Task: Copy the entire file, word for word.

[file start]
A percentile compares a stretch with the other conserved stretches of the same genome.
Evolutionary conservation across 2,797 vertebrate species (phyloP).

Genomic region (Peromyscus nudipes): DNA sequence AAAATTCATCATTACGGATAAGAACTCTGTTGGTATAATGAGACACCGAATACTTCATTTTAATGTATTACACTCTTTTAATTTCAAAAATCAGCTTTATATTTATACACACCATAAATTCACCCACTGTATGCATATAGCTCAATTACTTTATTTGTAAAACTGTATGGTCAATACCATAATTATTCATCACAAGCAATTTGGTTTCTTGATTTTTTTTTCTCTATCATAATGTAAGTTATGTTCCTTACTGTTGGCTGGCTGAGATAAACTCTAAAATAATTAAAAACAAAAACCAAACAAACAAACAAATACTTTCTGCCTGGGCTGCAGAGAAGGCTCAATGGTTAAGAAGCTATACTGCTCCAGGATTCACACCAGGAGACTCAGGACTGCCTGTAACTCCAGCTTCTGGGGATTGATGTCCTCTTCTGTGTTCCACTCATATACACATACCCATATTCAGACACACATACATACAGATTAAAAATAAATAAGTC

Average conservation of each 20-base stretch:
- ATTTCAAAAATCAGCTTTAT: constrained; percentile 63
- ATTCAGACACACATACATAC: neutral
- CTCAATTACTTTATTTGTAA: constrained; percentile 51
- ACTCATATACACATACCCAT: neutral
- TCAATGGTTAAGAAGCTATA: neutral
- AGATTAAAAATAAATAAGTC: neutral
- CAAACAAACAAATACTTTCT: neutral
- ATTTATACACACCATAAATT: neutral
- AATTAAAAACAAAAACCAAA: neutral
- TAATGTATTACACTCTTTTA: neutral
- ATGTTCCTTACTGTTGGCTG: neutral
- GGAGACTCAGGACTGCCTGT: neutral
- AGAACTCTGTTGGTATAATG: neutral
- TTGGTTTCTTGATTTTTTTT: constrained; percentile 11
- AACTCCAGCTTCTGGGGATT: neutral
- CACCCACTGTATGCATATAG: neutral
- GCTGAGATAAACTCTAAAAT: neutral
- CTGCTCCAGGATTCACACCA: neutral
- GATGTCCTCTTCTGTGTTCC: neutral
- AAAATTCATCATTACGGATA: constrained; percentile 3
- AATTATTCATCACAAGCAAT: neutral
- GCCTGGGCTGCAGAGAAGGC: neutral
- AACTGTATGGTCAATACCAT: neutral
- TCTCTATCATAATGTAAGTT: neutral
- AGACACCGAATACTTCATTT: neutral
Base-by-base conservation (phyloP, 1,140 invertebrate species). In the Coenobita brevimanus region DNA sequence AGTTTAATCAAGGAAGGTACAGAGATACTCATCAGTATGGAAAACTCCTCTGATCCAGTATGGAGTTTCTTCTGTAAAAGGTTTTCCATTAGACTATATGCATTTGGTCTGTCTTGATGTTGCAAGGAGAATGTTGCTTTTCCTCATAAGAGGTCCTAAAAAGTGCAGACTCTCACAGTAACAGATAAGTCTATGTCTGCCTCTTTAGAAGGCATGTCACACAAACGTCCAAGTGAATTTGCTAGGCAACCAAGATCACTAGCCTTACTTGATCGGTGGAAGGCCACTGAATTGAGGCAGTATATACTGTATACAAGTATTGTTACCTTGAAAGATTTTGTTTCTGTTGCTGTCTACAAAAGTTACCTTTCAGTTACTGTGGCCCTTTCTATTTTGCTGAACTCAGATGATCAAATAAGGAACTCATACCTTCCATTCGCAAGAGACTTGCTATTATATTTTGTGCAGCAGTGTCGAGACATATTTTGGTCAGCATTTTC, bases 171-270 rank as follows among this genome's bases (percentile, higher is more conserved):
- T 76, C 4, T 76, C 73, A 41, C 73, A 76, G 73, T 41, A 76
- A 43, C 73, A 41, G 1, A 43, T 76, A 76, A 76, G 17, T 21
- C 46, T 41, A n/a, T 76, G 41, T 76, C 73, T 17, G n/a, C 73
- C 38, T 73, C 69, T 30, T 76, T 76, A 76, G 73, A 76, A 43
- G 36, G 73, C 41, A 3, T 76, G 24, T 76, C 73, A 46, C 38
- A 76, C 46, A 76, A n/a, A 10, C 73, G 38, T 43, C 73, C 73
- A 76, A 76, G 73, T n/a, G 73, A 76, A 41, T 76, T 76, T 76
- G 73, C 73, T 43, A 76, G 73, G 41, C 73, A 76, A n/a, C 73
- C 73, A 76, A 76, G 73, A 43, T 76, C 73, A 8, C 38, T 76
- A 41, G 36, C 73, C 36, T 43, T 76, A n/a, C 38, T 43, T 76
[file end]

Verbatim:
A percentile compares a stretch with the other conserved stretches of the same genome.
Evolutionary conservation across 2,797 vertebrate species (phyloP).

Genomic region (Peromyscus nudipes): DNA sequence AAAATTCATCATTACGGATAAGAACTCTGTTGGTATAATGAGACACCGAATACTTCATTTTAATGTATTACACTCTTTTAATTTCAAAAATCAGCTTTATATTTATACACACCATAAATTCACCCACTGTATGCATATAGCTCAATTACTTTATTTGTAAAACTGTATGGTCAATACCATAATTATTCATCACAAGCAATTTGGTTTCTTGATTTTTTTTTCTCTATCATAATGTAAGTTATGTTCCTTACTGTTGGCTGGCTGAGATAAACTCTAAAATAATTAAAAACAAAAACCAAACAAACAAACAAATACTTTCTGCCTGGGCTGCAGAGAAGGCTCAATGGTTAAGAAGCTATACTGCTCCAGGATTCACACCAGGAGACTCAGGACTGCCTGTAACTCCAGCTTCTGGGGATTGATGTCCTCTTCTGTGTTCCACTCATATACACATACCCATATTCAGACACACATACATACAGATTAAAAATAAATAAGTC

Average conservation of each 20-base stretch:
- ATTTCAAAAATCAGCTTTAT: constrained; percentile 63
- ATTCAGACACACATACATAC: neutral
- CTCAATTACTTTATTTGTAA: constrained; percentile 51
- ACTCATATACACATACCCAT: neutral
- TCAATGGTTAAGAAGCTATA: neutral
- AGATTAAAAATAAATAAGTC: neutral
- CAAACAAACAAATACTTTCT: neutral
- ATTTATACACACCATAAATT: neutral
- AATTAAAAACAAAAACCAAA: neutral
- TAATGTATTACACTCTTTTA: neutral
- ATGTTCCTTACTGTTGGCTG: neutral
- GGAGACTCAGGACTGCCTGT: neutral
- AGAACTCTGTTGGTATAATG: neutral
- TTGGTTTCTTGATTTTTTTT: constrained; percentile 11
- AACTCCAGCTTCTGGGGATT: neutral
- CACCCACTGTATGCATATAG: neutral
- GCTGAGATAAACTCTAAAAT: neutral
- CTGCTCCAGGATTCACACCA: neutral
- GATGTCCTCTTCTGTGTTCC: neutral
- AAAATTCATCATTACGGATA: constrained; percentile 3
- AATTATTCATCACAAGCAAT: neutral
- GCCTGGGCTGCAGAGAAGGC: neutral
- AACTGTATGGTCAATACCAT: neutral
- TCTCTATCATAATGTAAGTT: neutral
- AGACACCGAATACTTCATTT: neutral
Base-by-base conservation (phyloP, 1,140 invertebrate species). In the Coenobita brevimanus region DNA sequence AGTTTAATCAAGGAAGGTACAGAGATACTCATCAGTATGGAAAACTCCTCTGATCCAGTATGGAGTTTCTTCTGTAAAAGGTTTTCCATTAGACTATATGCATTTGGTCTGTCTTGATGTTGCAAGGAGAATGTTGCTTTTCCTCATAAGAGGTCCTAAAAAGTGCAGACTCTCACAGTAACAGATAAGTCTATGTCTGCCTCTTTAGAAGGCATGTCACACAAACGTCCAAGTGAATTTGCTAGGCAACCAAGATCACTAGCCTTACTTGATCGGTGGAAGGCCACTGAATTGAGGCAGTATATACTGTATACAAGTATTGTTACCTTGAAAGATTTTGTTTCTGTTGCTGTCTACAAAAGTTACCTTTCAGTTACTGTGGCCCTTTCTATTTTGCTGAACTCAGATGATCAAATAAGGAACTCATACCTTCCATTCGCAAGAGACTTGCTATTATATTTTGTGCAGCAGTGTCGAGACATATTTTGGTCAGCATTTTC, bases 171-270 rank as follows among this genome's bases (percentile, higher is more conserved):
- T 76, C 4, T 76, C 73, A 41, C 73, A 76, G 73, T 41, A 76
- A 43, C 73, A 41, G 1, A 43, T 76, A 76, A 76, G 17, T 21
- C 46, T 41, A n/a, T 76, G 41, T 76, C 73, T 17, G n/a, C 73
- C 38, T 73, C 69, T 30, T 76, T 76, A 76, G 73, A 76, A 43
- G 36, G 73, C 41, A 3, T 76, G 24, T 76, C 73, A 46, C 38
- A 76, C 46, A 76, A n/a, A 10, C 73, G 38, T 43, C 73, C 73
- A 76, A 76, G 73, T n/a, G 73, A 76, A 41, T 76, T 76, T 76
- G 73, C 73, T 43, A 76, G 73, G 41, C 73, A 76, A n/a, C 73
- C 73, A 76, A 76, G 73, A 43, T 76, C 73, A 8, C 38, T 76
- A 41, G 36, C 73, C 36, T 43, T 76, A n/a, C 38, T 43, T 76